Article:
Completely unbeknown to me a debate has kicked off in the last couple of days about what Labour and Conservative bloggers in the UK will do if the UK gets a Tory government sometime soon. Charlie Beckett kicked things off in The Guardian, and Iain Dale has joined the fray. While this debate has been starting online in the UK I’ve been in Vienna at a Party of European Socialists conference where I made a presentation about online campaigning and participated in a debate about the issue. A discussion about blogging was one part of that.

What, overall, is the recipe for success for a decent political blog? First of all it’s better to be an individual writing, someone that visitors can relate to. Second it’s important to know your issues, get your teeth stuck into something, and aim to be consistent. While I’m a Labour Party member I don’t primarily blog about Labour Party stuff – Britain’s relationship with the EU is the issue with bite for me. And while I might rile eurosceptics I hope they at least think I’m consistent (if wrong). Essentially it’s trying to develop a one-person global microbrand.

So, essentially, for me it’s not an issue of left or right when it comes to making a decent blog – it’s latching onto an issue that you care about. In the red-vs.-blue environment of UK politics that normally means you have to latch onto a party and write your blog about that. Compare that to the experience in Denmark – the Liberals are in government, and the Social Democrats in opposition, but the Liberal blogs are more vibrant and regularly updated, latching onto the very live debate about liberty in the aftermath of the Danish cartoons debacle.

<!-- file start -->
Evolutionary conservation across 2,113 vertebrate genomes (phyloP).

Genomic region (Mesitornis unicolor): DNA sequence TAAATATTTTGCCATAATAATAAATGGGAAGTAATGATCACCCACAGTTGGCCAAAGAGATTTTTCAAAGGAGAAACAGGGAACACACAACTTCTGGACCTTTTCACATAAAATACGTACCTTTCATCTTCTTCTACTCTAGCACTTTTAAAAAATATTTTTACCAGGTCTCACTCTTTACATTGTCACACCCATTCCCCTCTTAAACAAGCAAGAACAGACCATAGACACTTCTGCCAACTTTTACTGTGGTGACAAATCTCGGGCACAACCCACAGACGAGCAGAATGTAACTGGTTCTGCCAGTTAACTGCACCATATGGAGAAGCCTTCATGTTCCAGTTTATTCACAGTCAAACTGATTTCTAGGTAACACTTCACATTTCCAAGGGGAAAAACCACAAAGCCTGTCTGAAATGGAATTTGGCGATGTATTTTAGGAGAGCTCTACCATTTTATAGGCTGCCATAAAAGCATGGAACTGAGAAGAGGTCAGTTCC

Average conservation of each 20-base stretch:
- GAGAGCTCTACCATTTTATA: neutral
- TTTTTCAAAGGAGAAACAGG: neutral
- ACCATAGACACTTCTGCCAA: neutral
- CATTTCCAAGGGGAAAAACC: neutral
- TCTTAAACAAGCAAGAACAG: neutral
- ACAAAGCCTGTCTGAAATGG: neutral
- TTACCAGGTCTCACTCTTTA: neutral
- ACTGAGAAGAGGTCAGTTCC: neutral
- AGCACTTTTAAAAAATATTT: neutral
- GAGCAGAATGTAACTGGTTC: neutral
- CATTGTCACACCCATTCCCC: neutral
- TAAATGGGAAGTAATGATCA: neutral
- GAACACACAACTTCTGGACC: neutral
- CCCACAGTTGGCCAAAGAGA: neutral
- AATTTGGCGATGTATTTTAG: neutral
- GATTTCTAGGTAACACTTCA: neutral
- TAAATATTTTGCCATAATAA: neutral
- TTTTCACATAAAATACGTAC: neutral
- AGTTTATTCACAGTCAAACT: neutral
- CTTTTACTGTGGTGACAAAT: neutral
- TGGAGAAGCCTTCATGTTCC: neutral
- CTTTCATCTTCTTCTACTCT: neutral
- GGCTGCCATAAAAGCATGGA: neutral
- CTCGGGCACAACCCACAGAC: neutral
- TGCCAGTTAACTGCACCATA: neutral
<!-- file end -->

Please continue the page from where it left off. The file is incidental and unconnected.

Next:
While I’ll personally be in a fit of depression for months if Cameron gets into power that won’t make this blog better or worse. I still won’t have access to Westminster gossip, the lifeblood of many UK political blogs. The only slight change might be that I’ll dislike Cameron’s EU policy more than I dislike Brown’s, and hence my critique could be stronger, but the essential recipe will be the same – try to have a consistent, logical and ideologically-based approach to the issues that matter to me.

So then, lastly, what can be learnt from the very fact that I was even invited along to the PES conference in Vienna? In short, the PES takes a different approach to political communication than the Labour Party in the UK does. I know people in the PES read what I’m writing, and I’m somehow part of a debate about the direction of European social democracy which, by default, has to take place online as people from Helsinki, London and Lisbon can’t physically meet up all that often. Labour on the other hand still is stuck in the Mandelson-Blair mentality of political communication and internal party dynamics, namely slavish loyalty wins the day. Only when the party loosens up a bit, welcomes bloggers of all hues of red into the tent, will anything approaching the system in the US or even the PES be achieved.